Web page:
Colorado among states to sue Google over alleged monopoly

By: - December 17, 2020 2:47 pm

Google logo (Newsline photo)

The tech giant Google illegally maintains a monopoly over search engines and internet search advertising, say 38 attorneys general.

The attorneys, led by Colorado Attorney General Phil Weiser, filed a civil antitrust lawsuit against Google in U.S. District Court for the District of Columbia, according to a news release from Weiser’s office. The suit seeks to stop Google from “unlawfully restraining trade and maintaining monopolies in markets that include general search service, general search text advertising, and general search advertising in the United States,” the lawsuit says.

“Our economy is more concentrated than ever, and consumers are squeezed when they are deprived of choices in valued products and services. Google’s anticompetitive actions have protected its general search monopolies and excluded rivals, depriving consumers of the benefits of competitive choices, forestalling innovation, and undermining new entry or expansion,” Weiser said in the release. “This lawsuit seeks to restore competition.”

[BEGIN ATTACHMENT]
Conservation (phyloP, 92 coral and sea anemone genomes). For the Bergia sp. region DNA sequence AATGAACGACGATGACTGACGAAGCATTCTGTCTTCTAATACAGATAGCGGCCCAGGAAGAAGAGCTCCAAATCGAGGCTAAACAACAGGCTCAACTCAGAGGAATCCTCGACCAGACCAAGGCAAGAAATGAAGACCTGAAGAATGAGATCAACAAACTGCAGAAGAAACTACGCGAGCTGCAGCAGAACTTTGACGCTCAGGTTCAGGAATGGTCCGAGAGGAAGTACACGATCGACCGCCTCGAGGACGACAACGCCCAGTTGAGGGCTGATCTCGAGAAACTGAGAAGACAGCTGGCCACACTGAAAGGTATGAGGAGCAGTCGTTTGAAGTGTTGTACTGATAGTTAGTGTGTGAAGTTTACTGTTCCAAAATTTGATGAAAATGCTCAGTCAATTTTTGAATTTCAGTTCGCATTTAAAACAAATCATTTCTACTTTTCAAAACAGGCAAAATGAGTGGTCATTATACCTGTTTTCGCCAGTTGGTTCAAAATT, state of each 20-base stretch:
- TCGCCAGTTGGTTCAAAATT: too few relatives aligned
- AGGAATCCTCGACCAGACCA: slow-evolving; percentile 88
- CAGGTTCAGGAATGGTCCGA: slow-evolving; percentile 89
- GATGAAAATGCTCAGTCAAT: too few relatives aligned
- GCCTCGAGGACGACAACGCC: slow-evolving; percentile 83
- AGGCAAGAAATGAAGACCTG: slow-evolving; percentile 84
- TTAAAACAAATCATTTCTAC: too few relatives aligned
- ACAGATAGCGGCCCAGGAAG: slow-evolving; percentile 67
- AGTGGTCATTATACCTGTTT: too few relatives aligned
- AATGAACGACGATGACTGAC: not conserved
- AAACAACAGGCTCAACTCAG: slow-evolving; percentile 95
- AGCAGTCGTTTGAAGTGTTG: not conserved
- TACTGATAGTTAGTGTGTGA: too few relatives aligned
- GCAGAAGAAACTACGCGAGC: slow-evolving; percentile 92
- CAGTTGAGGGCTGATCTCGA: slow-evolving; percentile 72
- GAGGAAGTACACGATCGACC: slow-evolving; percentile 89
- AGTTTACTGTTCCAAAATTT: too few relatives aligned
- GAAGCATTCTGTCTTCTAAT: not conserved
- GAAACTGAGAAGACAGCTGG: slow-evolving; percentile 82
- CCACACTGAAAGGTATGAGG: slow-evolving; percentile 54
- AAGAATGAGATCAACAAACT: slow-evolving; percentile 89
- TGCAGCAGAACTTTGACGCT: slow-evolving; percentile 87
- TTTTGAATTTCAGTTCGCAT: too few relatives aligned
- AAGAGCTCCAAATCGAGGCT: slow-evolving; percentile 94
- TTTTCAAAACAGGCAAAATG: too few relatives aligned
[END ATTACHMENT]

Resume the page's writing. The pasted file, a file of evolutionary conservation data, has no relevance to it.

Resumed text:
Google is alleged to have established a monopoly through contracts and other conduct that stifles competition.

The U.S. Department of Justice along with 11 states filed a similar lawsuit against Google in October. That complaint accused Google of maintaining its monopoly through the use of exclusionary agreements. The new complaint goes farther in that it “describes Google as engaging in a multi-pronged effort to maintain its monopolies,” according to Weiser’s office. The attorneys general have asked the court to combine the two lawsuits.

One of the allegations in the new lawsuit is that through its monopoly power Google has been able to collect a vast amount of information about consumers, and this asset itself has served to reinforce its monopoly. The result of the monopoly is that “consumers lack choice and the benefits competition can bring, such as better quality and increased privacy,” according to the news release.

Besides Colorado, the jurisdictions involved in the new lawsuit are Alaska, Arizona, Connecticut, Delaware, Hawaii, Idaho, Illinois, Iowa, Kansas, Maine, Maryland, Massachusetts, Minnesota, Nebraska, Nevada, New Hampshire, New Jersey, New Mexico, New York, North Carolina, North Dakota, Ohio, Oklahoma, Oregon, Pennsylvania, Rhode Island, South Dakota, Tennessee, Utah, Vermont, Virginia, Washington, West Virginia, Wyoming, the District of Columbia, and the territories of Guam and Puerto Rico.

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